【外国語学科】“What I Learned from Cycling to Wesleyan” part 3: The bicycle:|Wesleyan World|現代社会学部・外国語学科|学部・学科

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【外国語学科】“What I Learned from Cycling to Wesleyan” part 3: The bicycle:

2020年11月20日 (金曜日) 09:30 | 投稿者:【nwuadmin

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 As for the bicycle I ride, although I am a fan of brands such as Canyon, Trek, Pinarello, and Colnago; however, I figure that all these brands are “small things to a GIANT”. I ride the Giant’s most popular Total Compact Road (TCR) model. It is a mid-range road bike not to deflate my wallet and put a strain on my marriage and family. Perhaps it is superstition or romanticizing, but I tend to feel some kind of connection to things that are my age. The TCR model began the year I was born in 1972 and is considered the most significant road bike design as it was the TCR series that standardized road bike sizes making them available to the general public. Most all other bicycle brands have also followed suit to the TCR model by standardization of frame size. The TCR is known for its smaller front triangle and for being both lighter and stiffer than a traditional frame with a horizontal, non-sloping top tube. The lower top tube on the TCR road bicycle makes the adjustments for frame/rider size to be primarily in the saddle height and handle bar reach. This is easier to conform to than having to manufacture the top tube to the specific height of each rider as in the case of road bicycles before 1972.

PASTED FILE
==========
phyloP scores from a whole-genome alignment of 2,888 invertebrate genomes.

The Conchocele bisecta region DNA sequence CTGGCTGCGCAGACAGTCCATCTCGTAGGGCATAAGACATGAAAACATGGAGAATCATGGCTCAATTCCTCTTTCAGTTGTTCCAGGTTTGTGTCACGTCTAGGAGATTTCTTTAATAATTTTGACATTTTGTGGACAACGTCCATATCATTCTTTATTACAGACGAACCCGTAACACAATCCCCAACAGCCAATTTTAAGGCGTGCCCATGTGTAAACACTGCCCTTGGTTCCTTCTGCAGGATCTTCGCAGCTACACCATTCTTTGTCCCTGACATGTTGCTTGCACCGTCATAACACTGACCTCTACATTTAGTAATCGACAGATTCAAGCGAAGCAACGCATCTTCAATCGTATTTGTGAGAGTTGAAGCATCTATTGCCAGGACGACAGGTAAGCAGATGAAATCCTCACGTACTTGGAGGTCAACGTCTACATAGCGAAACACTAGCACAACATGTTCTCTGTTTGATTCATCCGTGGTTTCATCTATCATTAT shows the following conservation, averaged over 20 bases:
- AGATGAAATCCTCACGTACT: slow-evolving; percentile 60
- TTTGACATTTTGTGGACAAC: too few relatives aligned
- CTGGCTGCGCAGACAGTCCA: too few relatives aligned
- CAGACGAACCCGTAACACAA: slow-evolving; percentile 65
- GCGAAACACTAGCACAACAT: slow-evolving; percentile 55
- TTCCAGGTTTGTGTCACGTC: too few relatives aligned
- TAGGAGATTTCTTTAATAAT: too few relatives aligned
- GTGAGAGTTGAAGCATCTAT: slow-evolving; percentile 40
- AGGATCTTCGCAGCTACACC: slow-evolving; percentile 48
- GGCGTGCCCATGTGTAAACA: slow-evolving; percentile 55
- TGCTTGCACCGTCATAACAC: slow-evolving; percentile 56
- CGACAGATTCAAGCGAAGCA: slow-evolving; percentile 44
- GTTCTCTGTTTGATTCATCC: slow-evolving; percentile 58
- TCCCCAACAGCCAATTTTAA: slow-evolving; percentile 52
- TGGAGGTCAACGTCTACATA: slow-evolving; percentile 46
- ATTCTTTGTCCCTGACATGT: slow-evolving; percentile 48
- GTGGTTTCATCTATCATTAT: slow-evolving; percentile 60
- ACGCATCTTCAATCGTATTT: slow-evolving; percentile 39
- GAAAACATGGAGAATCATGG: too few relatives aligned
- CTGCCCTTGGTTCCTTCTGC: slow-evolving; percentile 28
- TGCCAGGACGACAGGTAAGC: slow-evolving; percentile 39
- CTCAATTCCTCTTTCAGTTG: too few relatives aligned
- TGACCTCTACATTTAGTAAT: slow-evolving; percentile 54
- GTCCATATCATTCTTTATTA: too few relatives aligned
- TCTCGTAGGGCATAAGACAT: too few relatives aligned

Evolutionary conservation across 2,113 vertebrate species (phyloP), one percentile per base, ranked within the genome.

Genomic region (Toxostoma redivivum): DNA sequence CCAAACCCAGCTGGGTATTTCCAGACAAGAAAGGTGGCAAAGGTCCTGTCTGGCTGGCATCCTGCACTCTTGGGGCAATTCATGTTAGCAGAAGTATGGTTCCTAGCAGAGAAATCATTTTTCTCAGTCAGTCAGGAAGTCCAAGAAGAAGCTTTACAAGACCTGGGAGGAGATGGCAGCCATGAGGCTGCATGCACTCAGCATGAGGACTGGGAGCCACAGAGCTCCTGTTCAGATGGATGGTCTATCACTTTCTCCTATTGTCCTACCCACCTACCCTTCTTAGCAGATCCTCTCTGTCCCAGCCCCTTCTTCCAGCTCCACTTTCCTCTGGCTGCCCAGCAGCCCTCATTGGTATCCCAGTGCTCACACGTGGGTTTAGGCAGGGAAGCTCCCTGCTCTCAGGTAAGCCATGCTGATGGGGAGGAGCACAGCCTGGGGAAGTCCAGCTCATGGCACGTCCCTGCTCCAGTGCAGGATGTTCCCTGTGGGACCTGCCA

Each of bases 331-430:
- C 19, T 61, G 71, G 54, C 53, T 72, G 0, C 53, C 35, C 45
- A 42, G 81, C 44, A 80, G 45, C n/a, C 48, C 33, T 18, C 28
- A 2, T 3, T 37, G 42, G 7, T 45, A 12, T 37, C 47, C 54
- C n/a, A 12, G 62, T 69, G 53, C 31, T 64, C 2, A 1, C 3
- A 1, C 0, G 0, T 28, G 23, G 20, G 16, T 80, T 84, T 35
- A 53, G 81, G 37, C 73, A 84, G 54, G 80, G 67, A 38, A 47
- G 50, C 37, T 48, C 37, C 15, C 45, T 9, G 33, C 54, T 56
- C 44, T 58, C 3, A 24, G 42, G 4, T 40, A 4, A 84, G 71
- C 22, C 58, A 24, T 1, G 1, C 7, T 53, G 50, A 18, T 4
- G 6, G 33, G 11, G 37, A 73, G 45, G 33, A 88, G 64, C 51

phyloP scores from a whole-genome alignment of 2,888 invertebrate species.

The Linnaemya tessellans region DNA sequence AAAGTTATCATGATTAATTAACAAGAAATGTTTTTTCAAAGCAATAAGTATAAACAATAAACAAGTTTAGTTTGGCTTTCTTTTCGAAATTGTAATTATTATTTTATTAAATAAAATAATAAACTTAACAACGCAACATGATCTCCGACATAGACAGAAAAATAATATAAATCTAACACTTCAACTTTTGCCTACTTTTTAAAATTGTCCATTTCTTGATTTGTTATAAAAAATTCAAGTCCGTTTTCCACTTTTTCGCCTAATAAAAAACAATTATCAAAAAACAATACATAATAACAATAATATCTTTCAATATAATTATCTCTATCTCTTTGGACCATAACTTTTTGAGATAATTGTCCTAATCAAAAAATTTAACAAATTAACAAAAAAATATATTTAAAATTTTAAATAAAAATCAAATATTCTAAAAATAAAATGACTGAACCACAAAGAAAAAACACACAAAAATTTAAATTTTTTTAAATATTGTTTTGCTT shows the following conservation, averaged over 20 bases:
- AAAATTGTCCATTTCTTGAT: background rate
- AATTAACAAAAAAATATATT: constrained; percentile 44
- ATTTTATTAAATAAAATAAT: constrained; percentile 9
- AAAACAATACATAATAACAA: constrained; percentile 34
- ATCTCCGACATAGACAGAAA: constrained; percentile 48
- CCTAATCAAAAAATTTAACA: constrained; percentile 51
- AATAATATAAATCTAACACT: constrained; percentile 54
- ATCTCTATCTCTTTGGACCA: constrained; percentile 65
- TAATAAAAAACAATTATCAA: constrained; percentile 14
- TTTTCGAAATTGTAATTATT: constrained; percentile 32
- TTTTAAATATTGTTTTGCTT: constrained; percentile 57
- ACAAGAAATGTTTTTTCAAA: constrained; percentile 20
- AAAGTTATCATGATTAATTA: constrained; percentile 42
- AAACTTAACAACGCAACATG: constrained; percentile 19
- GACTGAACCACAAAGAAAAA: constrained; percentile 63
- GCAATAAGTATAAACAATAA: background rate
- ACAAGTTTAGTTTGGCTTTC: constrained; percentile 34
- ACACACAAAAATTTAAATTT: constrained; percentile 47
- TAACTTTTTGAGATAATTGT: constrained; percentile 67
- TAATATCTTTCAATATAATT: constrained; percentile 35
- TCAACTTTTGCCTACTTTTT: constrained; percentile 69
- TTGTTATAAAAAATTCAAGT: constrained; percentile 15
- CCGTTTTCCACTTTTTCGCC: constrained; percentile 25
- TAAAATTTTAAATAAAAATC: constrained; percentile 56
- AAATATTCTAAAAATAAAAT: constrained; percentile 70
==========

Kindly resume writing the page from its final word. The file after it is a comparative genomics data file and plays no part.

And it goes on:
From calipers to derailleurs, the vocabulary associated with cycling also sparks my interests. To say, “I trimmed my braking time by forward-adjusting the grasp on my brake calipers” sounds poetic to me. Perhaps only cyclists can truly appreciate the meaning to such terms as “cadence”, “drafting”, “skitching”, “slam”, “aero”, “fixie”, “shrader”, “drops”, and “peloton”. These words resonate to me. If I were to have another daughter, maybe I would name her “Cadence”—just because this word has such a nice sound to it. Then again, the poor child would be forever branded as the daughter of a parent that was an “otaku” for cycling. …I could go on a rant about my choice of frame, group set, components and the wheels, but that would no doubt make this short blog into a long essay. Suffice it to say that I have found what works best for me through trial and error and my preferences don’t necessarily match those of other cyclists.
 This the end of the three-part series on “What I Learned from Cycling to Wesleyan”. I hope students and staff reading this found some value even if it is simply for English language study. In conclusion, I would like to mention that perhaps the single best thing about cycling is the comradery shared with other cyclists. I am always glad to meet a fellow cyclist. I have occasionally met up with teachers from other institutes making the commute along route 34. We all have different reasons to be cycling—for health, stress relief, meditation, lessen our carbon footprint, save for our children’s education, cross-training, etc. No matter the reason, we are making it happen. A quick greetings with a fellow cyclist turns a mediocre day into a great day. There is plenty of road for more cyclists—it is something good we can do for ourselves and the environment. If you also like the feeling of freedom from being on two wheels with the wind in your eyes, let’s go cycling! Hope to see you!
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